Travelogue Day 18- Rome Debarkation & Overome Tour

overome_tour_italy

We always have a hard time on the last day of a cruise.  You have to disembark so early and the cruises are always so much fun leaving everything behind is just… well… sad 🙁  This cruise was no different.  It was H A R D to leave a boat.  However, there were two things that made it a tad bit easier: 1) Freestyle Cruising and 2) Rome.

ncl_epic(source)

Freestyle cruising had been something we enjoyed the entire cruise.  I loved being able to dine when we were hungry versus a set dinner time.  I loved having the freedom of choosing different restaurants throughout the cruise instead of being stuck with whatever the menu was that night.  And, I loved being able to disembark the Freestyle way as well!  It was so easy.  We woke up, finished packing, had a buffet breakfast and then literally just walked off the boat with our luggage.  Easy peasy!!

civitavecchia_port(source)

Once off the boat there was a NCL bus that took us to the front of the Civitavecchia port.  This is where NCL could improve.  The nice NCL bus drops you off and you have to wait in the hot sun for about 30 minutes with all your luggage waiting to catch another bus to the train station.  You could also opt to hail a taxi but their prices were ridiculous.  The bus line was moving so we chose to wait.  We had to pay about 1 euro for each person and each large suitcase to board the tiny bus for the 5 minute ride to the train station.  Once at the train station we had to rush.  We had pre-purchased tickets to Termini and our train was leaving in 10 minutes. *I would recommend waiting and buying your tickets at the station.  Luckily, we just made the train.  You know I love a train so we sat back and relaxed enjoying the views back to Termini.

We arrived in Termini and contacted our AirBnB host.  He explained that the metro would be the easiest mode of transport to his apartment.  It was quite a walk from termini to the metro and we had to stop to allow the kids to use the bathroom.  In Italy most restrooms have a cover and that is the case in Termini so 1 euro for each kid to go- yikes!  It’s not like the bathrooms are even very clean- not a fan of this system.  When we finally get to the metro we purchase tickets it cost us 9 euro for the 6 of us to ride.  The signage was a bit confusing though and we hopped on the wrong metro.  We got off on the next stop as soon as we realized.  Our apartment was just a few stops away and a very close walk to the metro.  We have had fantastic experiences with all of our AirBnB hosts throughout Europe and Rome was no different.  We had a very spacious 2 bedroom/ 1 bath with full kitchen and laundry.  It makes it SO much easier to travel with kids when you have these amenities!  Our host helped us get settled and offered to book us a transfer to the airport on our last day as the metro would not be running as early as we needed to catch our morning flight.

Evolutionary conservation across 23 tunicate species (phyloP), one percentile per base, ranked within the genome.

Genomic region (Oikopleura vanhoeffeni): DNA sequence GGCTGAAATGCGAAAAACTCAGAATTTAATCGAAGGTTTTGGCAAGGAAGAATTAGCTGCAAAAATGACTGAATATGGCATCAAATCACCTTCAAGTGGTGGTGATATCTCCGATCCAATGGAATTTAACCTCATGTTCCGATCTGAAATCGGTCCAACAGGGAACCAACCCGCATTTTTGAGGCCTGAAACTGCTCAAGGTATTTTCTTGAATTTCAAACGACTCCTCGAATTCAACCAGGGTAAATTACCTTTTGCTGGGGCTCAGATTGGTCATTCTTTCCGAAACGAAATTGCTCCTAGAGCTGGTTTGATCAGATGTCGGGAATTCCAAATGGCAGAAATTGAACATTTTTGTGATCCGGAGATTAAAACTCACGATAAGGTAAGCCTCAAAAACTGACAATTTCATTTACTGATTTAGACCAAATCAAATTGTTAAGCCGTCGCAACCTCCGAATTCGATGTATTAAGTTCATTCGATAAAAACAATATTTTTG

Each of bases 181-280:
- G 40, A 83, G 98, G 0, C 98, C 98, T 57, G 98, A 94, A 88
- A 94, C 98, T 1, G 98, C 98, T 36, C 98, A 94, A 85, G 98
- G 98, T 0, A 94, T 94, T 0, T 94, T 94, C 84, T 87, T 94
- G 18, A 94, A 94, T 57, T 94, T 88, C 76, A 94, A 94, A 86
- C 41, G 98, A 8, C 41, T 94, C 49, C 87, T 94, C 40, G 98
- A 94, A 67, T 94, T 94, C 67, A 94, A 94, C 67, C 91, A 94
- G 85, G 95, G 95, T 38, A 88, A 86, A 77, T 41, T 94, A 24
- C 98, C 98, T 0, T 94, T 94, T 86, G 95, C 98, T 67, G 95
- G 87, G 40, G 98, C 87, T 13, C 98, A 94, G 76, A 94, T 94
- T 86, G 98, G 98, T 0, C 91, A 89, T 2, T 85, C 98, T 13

overome

We hustled to get settled and get ready.  We had booked a tour with Overome to explore the main sights in Rome with the kids.  We were really excited!!!  Overome actually sends you an overview via email before the tour which is great bc you get to know where you will be going, what you will be seeing and brief background of each place.  It was really helpful.

We rushed to the metro and paid for our tickets (another 9 euro) only to realize we had entered the wrong metro line.  We climbed up the steps and across the street to the correct line BUT our tickets were invalid.  We bought new tickets and hopped on the metro headed the right direction- towards the Spanish Steps.  It was supposed to be a quick ride to Termini and then a change in lines for another quick ride.  Except when we arrived in Termini Line A was on STRIKE!  AHHHHHHHHH!!  Seriously!!  Luckily Overome was so easy to contact.  They told us we could grab a taxi and that they would wait for us so that is exactly what we did.

spanish-steps(source)

We arrived at the Spanish Steps and headed towards our meeting spot.  Our Overome guide was so easy to spot as she was wearing a bright green Overome shirt and holding an Overome sign.  Her name was Francesca and she was probably our favorite guide out of all the tours we took in Europe.  Francesca was a native Roman and had a deep fascination and love for her country.  You could tell she was incredibly passionate about sharing her home with us and especially our kids.